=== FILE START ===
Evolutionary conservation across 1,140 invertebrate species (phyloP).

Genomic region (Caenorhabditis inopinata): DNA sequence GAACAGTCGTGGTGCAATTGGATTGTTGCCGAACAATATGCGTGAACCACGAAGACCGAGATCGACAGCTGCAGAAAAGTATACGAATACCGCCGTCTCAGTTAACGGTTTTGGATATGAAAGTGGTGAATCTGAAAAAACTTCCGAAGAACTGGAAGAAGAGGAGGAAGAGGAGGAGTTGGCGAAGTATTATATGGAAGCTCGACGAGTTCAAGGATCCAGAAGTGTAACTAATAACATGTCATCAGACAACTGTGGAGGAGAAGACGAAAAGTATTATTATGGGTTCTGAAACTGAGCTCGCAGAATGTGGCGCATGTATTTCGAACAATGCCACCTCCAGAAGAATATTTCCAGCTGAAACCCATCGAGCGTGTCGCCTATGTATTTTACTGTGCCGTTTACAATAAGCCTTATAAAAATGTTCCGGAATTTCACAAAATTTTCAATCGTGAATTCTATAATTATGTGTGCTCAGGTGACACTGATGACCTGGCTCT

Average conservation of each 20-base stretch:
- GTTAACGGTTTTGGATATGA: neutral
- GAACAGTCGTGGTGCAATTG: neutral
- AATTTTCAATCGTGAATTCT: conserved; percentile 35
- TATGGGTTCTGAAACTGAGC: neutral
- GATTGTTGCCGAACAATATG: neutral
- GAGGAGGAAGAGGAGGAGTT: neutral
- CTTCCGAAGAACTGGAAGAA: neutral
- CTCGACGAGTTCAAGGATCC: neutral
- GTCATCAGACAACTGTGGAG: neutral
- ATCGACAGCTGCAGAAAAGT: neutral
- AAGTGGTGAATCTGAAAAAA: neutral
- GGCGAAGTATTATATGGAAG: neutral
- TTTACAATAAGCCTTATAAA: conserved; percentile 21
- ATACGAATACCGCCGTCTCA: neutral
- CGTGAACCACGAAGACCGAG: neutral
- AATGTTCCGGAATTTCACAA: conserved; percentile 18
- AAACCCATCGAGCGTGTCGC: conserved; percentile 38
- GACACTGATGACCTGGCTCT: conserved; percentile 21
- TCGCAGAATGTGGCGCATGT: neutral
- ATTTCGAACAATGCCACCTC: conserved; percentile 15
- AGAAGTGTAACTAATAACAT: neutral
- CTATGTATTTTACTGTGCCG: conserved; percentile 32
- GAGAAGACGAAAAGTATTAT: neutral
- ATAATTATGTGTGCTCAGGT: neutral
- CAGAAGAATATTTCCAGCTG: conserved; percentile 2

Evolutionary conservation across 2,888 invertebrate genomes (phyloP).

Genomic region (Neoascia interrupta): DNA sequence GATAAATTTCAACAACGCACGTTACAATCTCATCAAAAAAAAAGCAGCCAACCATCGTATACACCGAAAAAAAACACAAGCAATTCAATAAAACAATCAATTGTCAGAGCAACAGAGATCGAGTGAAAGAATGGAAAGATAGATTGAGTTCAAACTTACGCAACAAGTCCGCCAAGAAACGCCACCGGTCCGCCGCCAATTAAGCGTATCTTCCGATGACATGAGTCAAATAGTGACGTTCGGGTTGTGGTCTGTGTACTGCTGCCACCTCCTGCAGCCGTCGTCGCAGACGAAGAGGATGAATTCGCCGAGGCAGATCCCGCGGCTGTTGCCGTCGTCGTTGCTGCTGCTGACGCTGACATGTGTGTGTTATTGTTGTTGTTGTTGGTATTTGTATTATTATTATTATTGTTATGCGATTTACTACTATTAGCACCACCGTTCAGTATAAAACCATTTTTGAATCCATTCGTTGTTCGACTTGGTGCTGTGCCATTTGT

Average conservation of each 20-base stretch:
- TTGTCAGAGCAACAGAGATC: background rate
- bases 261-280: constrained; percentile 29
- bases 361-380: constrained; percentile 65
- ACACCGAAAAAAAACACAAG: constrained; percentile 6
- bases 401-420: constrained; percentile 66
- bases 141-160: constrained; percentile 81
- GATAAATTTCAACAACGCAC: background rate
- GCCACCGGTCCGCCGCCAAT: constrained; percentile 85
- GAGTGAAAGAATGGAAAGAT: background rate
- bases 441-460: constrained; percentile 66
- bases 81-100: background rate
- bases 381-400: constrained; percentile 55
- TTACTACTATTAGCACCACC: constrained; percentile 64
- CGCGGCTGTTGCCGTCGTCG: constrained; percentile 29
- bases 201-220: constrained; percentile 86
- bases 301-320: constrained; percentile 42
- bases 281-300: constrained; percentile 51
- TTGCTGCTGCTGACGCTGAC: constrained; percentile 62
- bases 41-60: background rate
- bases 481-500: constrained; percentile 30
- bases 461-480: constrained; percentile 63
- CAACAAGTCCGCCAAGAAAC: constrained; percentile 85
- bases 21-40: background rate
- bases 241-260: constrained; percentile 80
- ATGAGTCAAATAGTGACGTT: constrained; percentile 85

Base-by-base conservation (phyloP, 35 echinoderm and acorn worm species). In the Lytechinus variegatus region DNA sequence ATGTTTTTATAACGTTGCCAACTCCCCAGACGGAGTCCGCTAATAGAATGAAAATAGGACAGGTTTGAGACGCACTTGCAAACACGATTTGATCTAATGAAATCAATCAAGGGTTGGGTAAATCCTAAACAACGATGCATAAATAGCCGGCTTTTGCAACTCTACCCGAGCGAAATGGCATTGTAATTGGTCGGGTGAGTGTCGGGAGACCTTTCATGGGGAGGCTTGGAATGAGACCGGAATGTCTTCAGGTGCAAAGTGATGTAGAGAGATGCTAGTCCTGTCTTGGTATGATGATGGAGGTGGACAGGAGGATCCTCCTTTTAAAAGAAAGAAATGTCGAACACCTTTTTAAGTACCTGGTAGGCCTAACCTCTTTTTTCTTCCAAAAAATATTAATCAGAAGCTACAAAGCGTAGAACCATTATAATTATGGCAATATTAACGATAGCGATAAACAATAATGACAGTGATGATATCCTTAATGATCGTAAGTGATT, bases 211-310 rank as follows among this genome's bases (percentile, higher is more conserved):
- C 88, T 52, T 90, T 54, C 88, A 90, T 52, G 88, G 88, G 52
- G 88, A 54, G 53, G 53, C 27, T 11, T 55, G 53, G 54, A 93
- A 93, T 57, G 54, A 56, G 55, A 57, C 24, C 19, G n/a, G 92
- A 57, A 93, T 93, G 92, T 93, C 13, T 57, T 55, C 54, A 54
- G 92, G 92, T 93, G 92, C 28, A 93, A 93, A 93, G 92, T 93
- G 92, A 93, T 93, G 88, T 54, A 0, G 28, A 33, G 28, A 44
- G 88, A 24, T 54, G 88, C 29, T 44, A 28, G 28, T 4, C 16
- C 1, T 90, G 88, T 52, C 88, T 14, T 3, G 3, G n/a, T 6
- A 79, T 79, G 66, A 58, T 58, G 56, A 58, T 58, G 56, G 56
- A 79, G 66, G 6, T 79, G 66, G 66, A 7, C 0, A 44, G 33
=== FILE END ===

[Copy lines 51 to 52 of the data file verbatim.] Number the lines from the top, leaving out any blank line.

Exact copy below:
- bases 481-500: constrained; percentile 30
- bases 461-480: constrained; percentile 63